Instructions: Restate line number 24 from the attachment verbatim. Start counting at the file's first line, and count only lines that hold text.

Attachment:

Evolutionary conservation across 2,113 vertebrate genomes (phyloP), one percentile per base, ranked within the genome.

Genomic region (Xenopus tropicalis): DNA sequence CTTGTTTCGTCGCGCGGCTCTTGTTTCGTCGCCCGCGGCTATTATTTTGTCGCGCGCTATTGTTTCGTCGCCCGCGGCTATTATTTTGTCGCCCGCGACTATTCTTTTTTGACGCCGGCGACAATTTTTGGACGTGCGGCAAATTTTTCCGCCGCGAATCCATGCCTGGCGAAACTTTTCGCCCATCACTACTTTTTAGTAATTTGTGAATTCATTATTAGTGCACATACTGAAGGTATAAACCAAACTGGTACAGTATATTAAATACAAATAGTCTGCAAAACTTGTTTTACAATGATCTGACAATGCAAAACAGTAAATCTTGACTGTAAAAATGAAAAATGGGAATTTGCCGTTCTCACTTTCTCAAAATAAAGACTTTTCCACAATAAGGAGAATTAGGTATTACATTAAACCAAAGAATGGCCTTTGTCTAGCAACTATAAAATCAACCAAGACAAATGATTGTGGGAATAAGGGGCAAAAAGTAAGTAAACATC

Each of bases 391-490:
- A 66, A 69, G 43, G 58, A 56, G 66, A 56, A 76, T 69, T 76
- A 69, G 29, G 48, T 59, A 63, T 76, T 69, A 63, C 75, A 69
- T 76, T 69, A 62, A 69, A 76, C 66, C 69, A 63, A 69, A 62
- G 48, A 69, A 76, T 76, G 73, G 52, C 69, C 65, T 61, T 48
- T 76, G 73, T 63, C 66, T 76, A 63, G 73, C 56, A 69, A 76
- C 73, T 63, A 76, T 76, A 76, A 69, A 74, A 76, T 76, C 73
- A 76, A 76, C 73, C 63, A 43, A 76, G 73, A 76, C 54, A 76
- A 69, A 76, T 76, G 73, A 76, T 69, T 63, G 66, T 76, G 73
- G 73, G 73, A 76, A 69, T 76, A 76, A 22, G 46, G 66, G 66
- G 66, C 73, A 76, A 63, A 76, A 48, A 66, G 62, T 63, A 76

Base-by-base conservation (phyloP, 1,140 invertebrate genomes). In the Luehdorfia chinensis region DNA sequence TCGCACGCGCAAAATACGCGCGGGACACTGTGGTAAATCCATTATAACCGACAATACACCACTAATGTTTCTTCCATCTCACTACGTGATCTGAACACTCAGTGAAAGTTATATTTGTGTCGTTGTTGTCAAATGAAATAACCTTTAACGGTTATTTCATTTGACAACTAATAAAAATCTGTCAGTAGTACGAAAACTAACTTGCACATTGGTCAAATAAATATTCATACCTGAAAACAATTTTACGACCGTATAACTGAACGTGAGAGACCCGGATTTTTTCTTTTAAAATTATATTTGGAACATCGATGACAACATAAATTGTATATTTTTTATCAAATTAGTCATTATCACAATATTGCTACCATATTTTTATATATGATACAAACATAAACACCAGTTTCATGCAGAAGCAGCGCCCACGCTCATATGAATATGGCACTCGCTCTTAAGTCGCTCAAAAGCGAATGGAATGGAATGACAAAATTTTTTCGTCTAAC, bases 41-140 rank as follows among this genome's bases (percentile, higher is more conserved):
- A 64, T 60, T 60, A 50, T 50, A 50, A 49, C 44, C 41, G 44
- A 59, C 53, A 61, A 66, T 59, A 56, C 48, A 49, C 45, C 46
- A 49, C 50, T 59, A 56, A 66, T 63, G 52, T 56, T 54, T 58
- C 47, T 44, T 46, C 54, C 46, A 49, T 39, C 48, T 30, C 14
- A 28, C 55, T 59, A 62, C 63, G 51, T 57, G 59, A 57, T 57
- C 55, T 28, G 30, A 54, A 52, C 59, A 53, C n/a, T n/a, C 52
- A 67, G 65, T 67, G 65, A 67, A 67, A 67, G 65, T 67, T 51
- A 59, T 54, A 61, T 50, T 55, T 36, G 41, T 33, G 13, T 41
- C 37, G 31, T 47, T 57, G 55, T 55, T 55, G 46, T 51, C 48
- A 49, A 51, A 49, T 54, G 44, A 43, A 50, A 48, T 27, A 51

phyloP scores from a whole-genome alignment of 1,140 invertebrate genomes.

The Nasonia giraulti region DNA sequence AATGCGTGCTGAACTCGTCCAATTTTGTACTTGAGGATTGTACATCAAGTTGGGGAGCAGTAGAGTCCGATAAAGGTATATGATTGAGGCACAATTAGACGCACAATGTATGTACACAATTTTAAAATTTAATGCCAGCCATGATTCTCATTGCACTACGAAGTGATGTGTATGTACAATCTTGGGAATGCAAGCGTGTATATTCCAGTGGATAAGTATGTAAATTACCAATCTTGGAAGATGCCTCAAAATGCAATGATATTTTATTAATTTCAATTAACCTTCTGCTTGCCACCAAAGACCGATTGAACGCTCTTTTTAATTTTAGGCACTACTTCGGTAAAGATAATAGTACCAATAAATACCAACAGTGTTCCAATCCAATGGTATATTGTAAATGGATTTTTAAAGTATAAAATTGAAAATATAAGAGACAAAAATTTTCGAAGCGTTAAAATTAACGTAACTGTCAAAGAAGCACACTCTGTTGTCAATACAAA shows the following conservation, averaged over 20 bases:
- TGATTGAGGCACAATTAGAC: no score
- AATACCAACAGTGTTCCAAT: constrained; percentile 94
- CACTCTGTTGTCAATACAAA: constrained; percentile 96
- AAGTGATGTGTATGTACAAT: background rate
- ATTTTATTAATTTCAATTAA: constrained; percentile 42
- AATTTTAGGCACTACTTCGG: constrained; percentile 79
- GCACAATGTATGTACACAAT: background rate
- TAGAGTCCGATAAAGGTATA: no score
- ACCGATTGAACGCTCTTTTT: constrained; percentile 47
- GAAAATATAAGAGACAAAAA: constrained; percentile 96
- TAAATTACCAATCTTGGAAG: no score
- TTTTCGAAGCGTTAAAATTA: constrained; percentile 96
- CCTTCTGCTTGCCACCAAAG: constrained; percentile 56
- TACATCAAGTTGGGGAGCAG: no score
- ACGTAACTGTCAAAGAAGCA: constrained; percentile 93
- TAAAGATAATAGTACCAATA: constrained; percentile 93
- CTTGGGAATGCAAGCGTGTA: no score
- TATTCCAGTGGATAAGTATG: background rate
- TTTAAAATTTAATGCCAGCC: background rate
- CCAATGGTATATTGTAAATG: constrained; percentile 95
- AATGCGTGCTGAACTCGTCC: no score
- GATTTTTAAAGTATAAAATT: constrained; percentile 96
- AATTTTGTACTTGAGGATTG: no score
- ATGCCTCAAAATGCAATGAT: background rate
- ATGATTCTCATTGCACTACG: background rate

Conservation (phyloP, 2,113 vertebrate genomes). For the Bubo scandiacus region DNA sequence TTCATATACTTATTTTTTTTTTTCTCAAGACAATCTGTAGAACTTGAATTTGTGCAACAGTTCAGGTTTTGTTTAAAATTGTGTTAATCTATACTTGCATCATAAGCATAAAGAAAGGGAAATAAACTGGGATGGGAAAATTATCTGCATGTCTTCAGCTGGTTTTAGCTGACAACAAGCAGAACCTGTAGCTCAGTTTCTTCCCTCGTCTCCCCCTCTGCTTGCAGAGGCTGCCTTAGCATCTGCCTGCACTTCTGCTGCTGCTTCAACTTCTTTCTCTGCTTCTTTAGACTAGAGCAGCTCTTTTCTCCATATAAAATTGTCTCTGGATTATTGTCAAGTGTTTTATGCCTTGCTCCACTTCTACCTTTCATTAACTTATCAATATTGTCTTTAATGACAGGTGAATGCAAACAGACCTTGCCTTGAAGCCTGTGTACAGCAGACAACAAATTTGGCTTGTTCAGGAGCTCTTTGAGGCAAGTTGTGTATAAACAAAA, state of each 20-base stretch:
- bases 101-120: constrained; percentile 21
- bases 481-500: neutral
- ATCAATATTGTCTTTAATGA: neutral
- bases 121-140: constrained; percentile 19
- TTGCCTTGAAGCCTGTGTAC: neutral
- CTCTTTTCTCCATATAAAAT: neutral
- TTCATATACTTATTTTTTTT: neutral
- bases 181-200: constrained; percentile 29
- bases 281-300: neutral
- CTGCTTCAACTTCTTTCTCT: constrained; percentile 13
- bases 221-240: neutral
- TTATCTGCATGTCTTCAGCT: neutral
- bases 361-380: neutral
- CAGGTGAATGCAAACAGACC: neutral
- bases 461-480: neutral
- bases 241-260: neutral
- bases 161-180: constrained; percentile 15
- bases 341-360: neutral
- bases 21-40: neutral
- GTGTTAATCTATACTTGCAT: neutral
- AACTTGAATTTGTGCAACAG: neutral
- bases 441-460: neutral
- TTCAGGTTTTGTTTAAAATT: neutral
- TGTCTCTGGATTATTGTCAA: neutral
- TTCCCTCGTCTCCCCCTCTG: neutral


- A 49, A 51, A 49, T 54, G 44, A 43, A 50, A 48, T 27, A 51